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The Daily Wildcat

The Daily Wildcat

 

    Studying abroad proves there’s no place like home

    After spending six weeks in Paris on a UA study abroad program, I’d like to debunk a well-known French stereotype: Most Americans think the French are inherently rude people. Though I disagree, I understand why Americans may perceive the French as cold.

    The French seem rude simply because they don’t believe in filler conversation or small acts of kindness between strangers, at least in Paris. There is no small talk on the Metro, and a smile is perceived as flirtatious and sexual. I’m not making this up. The Arizona in Paris study abroad program director, who is French, warned the group of students about smiling and making eye contact with strangers. These gestures actually mean something to the French, so unless you want to be visually molested, you can’t stare or smile at someone.

    I hated that I couldn’t smile whenever I wanted, and I missed being able to have light conversation with grocery store employees and restaurant servers. Waiters don’t get tipped, so there’s no customer-server interaction. You can call this a superficial relationship to begin with, but it can make the day of a lonely, single customer who only socializes when he leaves his house.

    During my altogether seven-week stint in France, one person insulted my French speaking abilities, and he happened to be a rowdy adolescent on the Metro during the Fete de la Musique celebration. Approaching him in French, I asked why everyone was screaming and dancing, and he rudely responded in English, “”I don’t know, I don’t speak English!””

    I reminded him that I spoke French, and then he ranted about moronic Americans. I was livid, and I told the young man that he was pathetic for making fun of a foreigner who attempts a new language. He immediately apologized and applauded me for being a Californian.

    Besides this rotten teenager, everyone else was friendly and helpful, even when I’d speak indistinguishable French. I was never denied help, and quite a few French citizens complimented my honest attempts at speaking.

    According to the brave who go abroad for at least a semester, I made a huge mistake to spend less than two months in a foreign country, but I’ve learned that there is no universal study abroad experience. For one thing, students go to drastically different places. One of my friends spent a semester in London, and another went to China for three months. Those two experiences alone are incomparable. The only similarity is that both men studied in other countries for a good chunk of time.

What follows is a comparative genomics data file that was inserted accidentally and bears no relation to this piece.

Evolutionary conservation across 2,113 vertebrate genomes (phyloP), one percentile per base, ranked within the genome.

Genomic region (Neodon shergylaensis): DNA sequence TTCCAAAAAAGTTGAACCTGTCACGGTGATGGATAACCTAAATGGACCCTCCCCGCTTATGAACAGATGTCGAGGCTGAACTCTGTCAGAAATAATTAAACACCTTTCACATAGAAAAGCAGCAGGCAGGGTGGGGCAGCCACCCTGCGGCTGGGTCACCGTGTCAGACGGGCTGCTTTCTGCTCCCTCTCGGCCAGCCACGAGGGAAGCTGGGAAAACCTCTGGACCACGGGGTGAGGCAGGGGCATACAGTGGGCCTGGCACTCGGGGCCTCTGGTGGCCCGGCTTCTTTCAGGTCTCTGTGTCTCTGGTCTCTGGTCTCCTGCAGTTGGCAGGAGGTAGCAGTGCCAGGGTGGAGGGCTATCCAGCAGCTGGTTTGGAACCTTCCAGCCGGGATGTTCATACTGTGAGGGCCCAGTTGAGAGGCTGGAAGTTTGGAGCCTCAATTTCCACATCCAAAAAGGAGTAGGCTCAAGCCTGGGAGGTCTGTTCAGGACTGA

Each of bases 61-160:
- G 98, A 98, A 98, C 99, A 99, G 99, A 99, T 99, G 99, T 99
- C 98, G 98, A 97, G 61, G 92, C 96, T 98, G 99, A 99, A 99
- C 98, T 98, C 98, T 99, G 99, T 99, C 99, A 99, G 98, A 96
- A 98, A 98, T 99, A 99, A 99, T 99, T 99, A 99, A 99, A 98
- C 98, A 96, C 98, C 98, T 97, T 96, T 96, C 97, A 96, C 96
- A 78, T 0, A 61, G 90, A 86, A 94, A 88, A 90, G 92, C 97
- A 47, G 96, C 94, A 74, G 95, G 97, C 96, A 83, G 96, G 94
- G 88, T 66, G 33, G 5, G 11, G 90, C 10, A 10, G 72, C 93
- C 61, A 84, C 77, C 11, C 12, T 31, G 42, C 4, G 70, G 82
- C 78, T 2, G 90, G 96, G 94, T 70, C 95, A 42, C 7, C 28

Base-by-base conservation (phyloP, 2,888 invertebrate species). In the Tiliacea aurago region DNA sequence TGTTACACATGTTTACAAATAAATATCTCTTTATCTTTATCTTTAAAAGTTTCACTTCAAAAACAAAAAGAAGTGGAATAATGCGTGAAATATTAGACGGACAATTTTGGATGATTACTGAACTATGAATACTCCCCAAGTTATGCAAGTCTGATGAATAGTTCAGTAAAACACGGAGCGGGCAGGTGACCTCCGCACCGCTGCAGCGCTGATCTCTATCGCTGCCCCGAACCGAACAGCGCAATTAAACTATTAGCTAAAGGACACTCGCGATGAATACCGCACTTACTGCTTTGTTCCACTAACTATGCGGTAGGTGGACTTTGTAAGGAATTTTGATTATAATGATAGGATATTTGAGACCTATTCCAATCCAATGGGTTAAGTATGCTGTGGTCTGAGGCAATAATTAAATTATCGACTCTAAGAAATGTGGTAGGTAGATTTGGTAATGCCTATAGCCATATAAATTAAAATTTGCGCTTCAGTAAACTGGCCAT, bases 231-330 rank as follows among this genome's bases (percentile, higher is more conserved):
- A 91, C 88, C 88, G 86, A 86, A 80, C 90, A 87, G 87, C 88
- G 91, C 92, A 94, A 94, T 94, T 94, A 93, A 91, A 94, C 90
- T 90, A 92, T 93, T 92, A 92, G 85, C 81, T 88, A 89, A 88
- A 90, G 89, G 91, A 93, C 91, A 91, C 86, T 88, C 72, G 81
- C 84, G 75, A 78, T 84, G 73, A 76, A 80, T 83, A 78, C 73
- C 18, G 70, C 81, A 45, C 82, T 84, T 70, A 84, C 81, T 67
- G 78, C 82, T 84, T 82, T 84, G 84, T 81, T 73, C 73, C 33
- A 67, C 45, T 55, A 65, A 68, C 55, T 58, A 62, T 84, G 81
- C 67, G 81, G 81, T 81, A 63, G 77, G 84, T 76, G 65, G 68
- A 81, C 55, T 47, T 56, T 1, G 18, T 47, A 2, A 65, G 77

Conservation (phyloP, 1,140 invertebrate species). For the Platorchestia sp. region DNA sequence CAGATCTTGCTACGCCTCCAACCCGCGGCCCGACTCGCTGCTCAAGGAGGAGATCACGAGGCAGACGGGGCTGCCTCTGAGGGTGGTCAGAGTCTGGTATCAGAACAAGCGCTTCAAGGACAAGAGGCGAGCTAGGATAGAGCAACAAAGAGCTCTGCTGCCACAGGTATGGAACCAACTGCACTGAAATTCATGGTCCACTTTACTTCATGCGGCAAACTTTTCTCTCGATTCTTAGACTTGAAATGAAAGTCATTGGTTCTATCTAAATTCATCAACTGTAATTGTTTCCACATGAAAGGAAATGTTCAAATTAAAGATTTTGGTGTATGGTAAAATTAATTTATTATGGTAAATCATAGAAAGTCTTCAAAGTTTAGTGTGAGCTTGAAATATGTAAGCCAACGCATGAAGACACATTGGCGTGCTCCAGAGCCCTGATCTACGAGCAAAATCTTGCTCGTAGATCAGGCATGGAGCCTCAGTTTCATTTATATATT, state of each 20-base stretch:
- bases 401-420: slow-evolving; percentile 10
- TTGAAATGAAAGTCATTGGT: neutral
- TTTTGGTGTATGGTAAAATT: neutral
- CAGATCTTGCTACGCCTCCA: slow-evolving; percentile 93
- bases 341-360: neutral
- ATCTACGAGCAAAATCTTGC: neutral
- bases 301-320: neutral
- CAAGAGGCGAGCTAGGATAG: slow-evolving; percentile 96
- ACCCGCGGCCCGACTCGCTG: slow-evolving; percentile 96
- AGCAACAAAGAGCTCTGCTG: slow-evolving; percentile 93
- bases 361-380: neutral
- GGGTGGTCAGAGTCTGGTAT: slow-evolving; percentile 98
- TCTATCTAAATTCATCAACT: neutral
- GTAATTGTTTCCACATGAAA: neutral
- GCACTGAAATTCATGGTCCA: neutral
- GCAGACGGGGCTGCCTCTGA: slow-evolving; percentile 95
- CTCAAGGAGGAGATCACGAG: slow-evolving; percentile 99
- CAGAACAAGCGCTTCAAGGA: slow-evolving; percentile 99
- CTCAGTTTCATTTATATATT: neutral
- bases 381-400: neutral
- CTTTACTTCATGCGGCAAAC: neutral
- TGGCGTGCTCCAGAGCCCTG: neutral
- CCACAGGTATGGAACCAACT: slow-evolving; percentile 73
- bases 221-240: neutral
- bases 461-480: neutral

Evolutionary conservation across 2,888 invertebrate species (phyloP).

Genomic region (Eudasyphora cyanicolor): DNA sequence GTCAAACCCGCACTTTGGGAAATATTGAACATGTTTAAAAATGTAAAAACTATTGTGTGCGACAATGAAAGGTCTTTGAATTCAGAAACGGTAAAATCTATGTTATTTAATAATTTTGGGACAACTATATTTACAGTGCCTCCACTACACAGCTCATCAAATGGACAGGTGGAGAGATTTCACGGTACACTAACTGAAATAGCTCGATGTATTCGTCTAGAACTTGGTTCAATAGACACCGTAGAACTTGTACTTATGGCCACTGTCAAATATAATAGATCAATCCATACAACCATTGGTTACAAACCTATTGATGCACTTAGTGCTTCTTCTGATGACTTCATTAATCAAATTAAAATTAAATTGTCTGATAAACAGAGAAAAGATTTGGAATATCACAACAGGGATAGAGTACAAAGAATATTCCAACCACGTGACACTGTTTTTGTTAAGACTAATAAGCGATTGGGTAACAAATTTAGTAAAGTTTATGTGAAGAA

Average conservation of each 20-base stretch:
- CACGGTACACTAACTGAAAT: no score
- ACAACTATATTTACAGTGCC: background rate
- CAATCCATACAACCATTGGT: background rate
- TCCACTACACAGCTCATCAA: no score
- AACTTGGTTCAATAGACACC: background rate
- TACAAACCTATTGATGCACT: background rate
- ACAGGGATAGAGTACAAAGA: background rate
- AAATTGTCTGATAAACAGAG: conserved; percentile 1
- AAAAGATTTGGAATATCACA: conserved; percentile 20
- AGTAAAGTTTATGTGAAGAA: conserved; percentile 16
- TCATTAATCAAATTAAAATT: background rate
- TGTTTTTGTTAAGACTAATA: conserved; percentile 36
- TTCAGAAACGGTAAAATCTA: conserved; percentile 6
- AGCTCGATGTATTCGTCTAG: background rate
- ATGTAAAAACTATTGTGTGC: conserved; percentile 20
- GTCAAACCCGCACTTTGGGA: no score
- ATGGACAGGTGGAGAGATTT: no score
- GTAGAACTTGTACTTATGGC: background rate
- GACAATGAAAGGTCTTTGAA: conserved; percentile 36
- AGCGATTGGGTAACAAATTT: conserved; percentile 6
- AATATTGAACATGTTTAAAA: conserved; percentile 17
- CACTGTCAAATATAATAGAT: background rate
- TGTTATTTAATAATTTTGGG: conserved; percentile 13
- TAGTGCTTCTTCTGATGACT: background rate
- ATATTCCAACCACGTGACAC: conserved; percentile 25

Some students study abroad for a semester, others go for a year, and type-A’s like myself only study abroad for the summer. There’s no way I could have handled a semester away from Tucson heat and friendliness, my college friends, and everything UA-related.

    In my opinion, it’s best for Americans to study abroad in a country where English is not the spoken language. If you go through the trouble and financial burden of studying abroad, you should try to completely step out of your comfort zone.

    My awesome host family was always kind to me, but I always felt slightly inferior to them simply because I couldn’t communicate my feelings and thoughts as well as I would have liked. I shamelessly asked their eight-year-old daughter questions about speaking the French language, and she got to the point where she was telling her six-year-old sister to speak slowly so I could understand every word of each sentence. When you’re learning a new language, you turn to so many unexpected sources for help.

    What did I miss most while in France? Besides Tucsonan and Californian friendliness, I missed eating excellent Mexican food and I missed wireless Internet. If any of the Arizona in Paris host families even had email addresses, most of them didn’t have wireless Internet. My large host family of six people only had one computer in the apartment, and it had a dialup Internet connection. My roommate and I ventured to the classy European style McDonalds for free wireless Internet, but the connection was down on rainy days.

    For a physically fit country, the French are experts at eating and making desserts. I’m the first to admit that I drowned myself in Nutella during my first week in France, and I ate way too many chocolate éclairs, Nutella crepes, Toblerone candy bars and Berthillon ice cream cones. How do the French stay thin with so many treats everywhere? They eat sensible portions and walk or bike to work.

    I learned a few important lessons while studying abroad. I’m in no way embarrassed to ask for help of any kind, and I have a whole new respect for any foreigner who comes to a new country.

    I tip my hat off to legal immigrants who move to the United States and receive no help learning the English language. Most of all, I’ve learned how lucky I am to have been born in the United States, and I have no intention of ever permanently leaving.

    Thank you, France, for reminding me that I’m an all-American girl.

    Laura Donovan is a creative writing senior. She can be reached at letters@wildcat.arizona.edu.

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